But it won't be this game, pitting the two one-time Cinderellas gone divas that memorably tangoed with one another at the Final Four. This series had the makings of something special and now before it even gets started, it appears to be headed for the trash heap with Missouri-Kansas, Georgetown-Syracuse and Duke-Maryland.
|The A-10 rivalry between Brad Stevens and Shaka Smart may soon be an afterthought.|
So I suppose the message is enjoy it while it's here, although that might be a hard sell for Butler.
Stevens likely will treat this game tape much as Smart treated the film from the 2011 Final Four. He never watched it until this week, and only then with a clinical approach to see how the Bulldogs handled their pressure in that game.
He must have looked at it like the Zapruder film.
Typical coach, Smart said his team could play better defensively, but frankly that might be illegal. The Rams not only forced 22 turnovers but scored on practically every one, piling up 34 points off turnovers to Butler's anemic two. They swiped 17 steals, or two more than any other team has against Butler since 2001, and somehow coughed it up only eight times.
It was so bad that Stevens effectively benched his two best players: Rotnei Clarke and Andrew Smith each played just four minutes in the second half.
Asked whether the Bulldogs looked overwhelmed, Theus, responsible for five of those steals, grinned.
"I don't know," he said. "What do you think?"
The Rams certainly weren't, which was Smart's concern. This game has been of the circle-the-date variety in town since the schedule came out. VCU didn't want to call it a revenge game for the Final Four, but the fans did.
Students camped out in tents to be first in line -- Shakaville, naturally -- and although a sellout is nothing new here (the Rams have filled the Siegel Center 34 consecutive times), this one had a little more buzz to it.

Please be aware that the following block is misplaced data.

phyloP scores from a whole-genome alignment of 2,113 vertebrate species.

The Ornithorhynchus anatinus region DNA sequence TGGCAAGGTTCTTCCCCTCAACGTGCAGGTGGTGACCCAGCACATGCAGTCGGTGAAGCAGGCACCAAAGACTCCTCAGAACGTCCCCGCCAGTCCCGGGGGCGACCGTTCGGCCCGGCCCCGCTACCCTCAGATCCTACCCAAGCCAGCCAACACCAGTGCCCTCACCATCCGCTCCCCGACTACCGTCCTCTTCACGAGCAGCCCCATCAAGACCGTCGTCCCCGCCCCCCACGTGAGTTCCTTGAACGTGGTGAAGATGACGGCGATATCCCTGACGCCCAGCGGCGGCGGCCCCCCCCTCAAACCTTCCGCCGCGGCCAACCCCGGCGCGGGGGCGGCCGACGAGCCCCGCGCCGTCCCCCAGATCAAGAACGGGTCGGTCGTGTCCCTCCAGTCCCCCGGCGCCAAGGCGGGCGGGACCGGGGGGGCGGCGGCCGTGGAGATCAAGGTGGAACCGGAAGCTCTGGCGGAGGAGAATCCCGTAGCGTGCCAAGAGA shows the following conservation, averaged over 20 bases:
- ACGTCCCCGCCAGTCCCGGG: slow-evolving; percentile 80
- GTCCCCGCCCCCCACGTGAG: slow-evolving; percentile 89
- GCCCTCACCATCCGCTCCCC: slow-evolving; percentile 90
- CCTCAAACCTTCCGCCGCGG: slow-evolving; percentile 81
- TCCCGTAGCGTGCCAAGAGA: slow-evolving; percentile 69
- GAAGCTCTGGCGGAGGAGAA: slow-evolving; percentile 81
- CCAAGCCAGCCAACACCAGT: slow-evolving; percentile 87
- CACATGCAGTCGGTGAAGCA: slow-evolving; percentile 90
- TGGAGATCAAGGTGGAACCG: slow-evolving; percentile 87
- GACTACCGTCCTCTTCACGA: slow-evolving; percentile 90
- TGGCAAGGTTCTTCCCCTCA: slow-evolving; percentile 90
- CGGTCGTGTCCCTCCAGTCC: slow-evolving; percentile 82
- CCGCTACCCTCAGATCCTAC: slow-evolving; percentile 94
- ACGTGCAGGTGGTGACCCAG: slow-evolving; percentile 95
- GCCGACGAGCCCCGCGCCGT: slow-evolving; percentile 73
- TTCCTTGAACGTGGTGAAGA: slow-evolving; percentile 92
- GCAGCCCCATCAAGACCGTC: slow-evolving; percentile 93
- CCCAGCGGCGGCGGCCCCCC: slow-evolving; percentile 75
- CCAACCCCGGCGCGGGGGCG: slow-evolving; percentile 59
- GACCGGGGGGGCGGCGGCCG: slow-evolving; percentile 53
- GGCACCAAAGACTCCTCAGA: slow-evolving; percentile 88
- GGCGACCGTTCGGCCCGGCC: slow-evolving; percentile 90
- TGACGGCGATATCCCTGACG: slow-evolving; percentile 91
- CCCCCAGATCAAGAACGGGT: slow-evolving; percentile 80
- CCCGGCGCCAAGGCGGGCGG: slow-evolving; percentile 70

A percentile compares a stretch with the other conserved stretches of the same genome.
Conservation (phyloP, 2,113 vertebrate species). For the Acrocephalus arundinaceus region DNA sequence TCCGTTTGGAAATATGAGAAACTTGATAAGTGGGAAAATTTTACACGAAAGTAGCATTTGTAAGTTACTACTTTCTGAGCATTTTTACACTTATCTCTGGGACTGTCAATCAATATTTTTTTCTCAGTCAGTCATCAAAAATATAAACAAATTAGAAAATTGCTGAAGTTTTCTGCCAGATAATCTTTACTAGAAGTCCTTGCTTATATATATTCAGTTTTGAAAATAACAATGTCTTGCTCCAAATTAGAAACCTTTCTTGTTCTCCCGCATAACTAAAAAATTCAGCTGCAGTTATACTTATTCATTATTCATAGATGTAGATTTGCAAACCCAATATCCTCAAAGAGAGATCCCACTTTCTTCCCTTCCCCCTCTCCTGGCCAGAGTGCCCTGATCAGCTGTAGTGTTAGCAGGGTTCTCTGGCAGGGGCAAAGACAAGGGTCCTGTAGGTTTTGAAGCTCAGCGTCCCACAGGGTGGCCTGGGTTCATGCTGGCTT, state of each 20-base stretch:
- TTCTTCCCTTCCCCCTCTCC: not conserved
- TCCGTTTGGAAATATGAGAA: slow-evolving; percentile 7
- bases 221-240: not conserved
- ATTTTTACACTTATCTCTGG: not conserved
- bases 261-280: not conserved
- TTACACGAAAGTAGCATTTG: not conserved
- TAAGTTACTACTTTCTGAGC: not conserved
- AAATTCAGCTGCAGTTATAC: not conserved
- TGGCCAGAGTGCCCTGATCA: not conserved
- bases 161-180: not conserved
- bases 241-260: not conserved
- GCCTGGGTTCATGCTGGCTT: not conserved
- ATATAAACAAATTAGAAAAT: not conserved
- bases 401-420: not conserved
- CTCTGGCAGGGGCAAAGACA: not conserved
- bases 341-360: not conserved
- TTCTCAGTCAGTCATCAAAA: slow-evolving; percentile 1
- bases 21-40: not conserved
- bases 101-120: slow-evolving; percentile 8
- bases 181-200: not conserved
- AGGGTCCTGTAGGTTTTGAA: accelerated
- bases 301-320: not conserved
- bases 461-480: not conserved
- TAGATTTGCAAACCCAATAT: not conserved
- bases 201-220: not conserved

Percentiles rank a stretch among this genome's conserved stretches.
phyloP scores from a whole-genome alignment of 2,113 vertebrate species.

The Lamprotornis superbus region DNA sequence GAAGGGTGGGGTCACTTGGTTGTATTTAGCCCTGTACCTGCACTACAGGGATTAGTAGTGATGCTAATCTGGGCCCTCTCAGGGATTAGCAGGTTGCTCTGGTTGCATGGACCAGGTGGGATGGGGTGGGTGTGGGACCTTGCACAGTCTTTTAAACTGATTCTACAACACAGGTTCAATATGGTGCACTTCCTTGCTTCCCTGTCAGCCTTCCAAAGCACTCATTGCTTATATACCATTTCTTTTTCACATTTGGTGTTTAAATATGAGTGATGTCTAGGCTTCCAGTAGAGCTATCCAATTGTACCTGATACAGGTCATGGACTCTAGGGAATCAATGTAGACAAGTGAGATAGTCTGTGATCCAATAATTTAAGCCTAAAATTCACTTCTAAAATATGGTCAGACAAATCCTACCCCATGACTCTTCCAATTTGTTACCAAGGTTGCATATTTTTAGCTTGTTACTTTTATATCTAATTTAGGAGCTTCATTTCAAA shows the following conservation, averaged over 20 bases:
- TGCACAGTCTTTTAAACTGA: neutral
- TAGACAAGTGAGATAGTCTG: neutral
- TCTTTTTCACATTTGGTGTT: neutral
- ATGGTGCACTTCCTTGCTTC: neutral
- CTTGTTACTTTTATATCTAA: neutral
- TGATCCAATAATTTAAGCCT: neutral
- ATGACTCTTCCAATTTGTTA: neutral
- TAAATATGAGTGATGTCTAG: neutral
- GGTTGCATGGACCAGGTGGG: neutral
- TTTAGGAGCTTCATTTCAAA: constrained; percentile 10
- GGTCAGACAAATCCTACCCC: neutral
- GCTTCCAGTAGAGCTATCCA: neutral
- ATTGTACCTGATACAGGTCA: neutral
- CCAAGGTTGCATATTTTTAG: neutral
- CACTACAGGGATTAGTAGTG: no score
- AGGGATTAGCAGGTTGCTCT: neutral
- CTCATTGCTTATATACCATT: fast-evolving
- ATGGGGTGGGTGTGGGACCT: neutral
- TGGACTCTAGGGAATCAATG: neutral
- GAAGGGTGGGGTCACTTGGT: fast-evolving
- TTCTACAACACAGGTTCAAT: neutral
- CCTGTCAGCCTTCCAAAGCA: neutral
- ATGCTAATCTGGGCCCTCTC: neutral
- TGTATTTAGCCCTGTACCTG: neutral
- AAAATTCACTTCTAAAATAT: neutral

"My biggest concern this week was there was so much emphasis on this game, what a big game it was and there was so much buildup, I didn't want them to psych themselves out," Smart said. "I didn't want them to think if they didn't play well or didn't shoot well, we'd fall off the face of the Earth. We have to be aggressive and confident to play well, and today we were."
There is no danger of them falling off the map now. The Atlantic 10 tournament is a week away and as complicated as any in the country. Saint Louis leads the league, but by just half a game; La Salle is 1.5 back, then Butler and Temple behind them.
If there is a truism, it is that defense will make a big difference in deciding who wins. SLU and VCU both play great, albeit different, defense, and until this debacle, Butler wasn't exactly terrible, nor is La Salle or Temple.
Does VCU's havoc give the Rams an edge?
Maybe, but they have to score to get going. In each of their six losses, the Rams didn't shoot the ball well and so, as critical as all those steals were against Butler, so was the 43 percent shooting from the arc and the 48 from the floor.
"You know what you need to do against them, and you can do it on a blueprint and map it out," Stevens said. "But at the end of the day, nobody is able to simulate their speed. You have to get stops because when they start scoring like that, they're impossible to beat because they force you to play the way they want to play. They really get into the ball."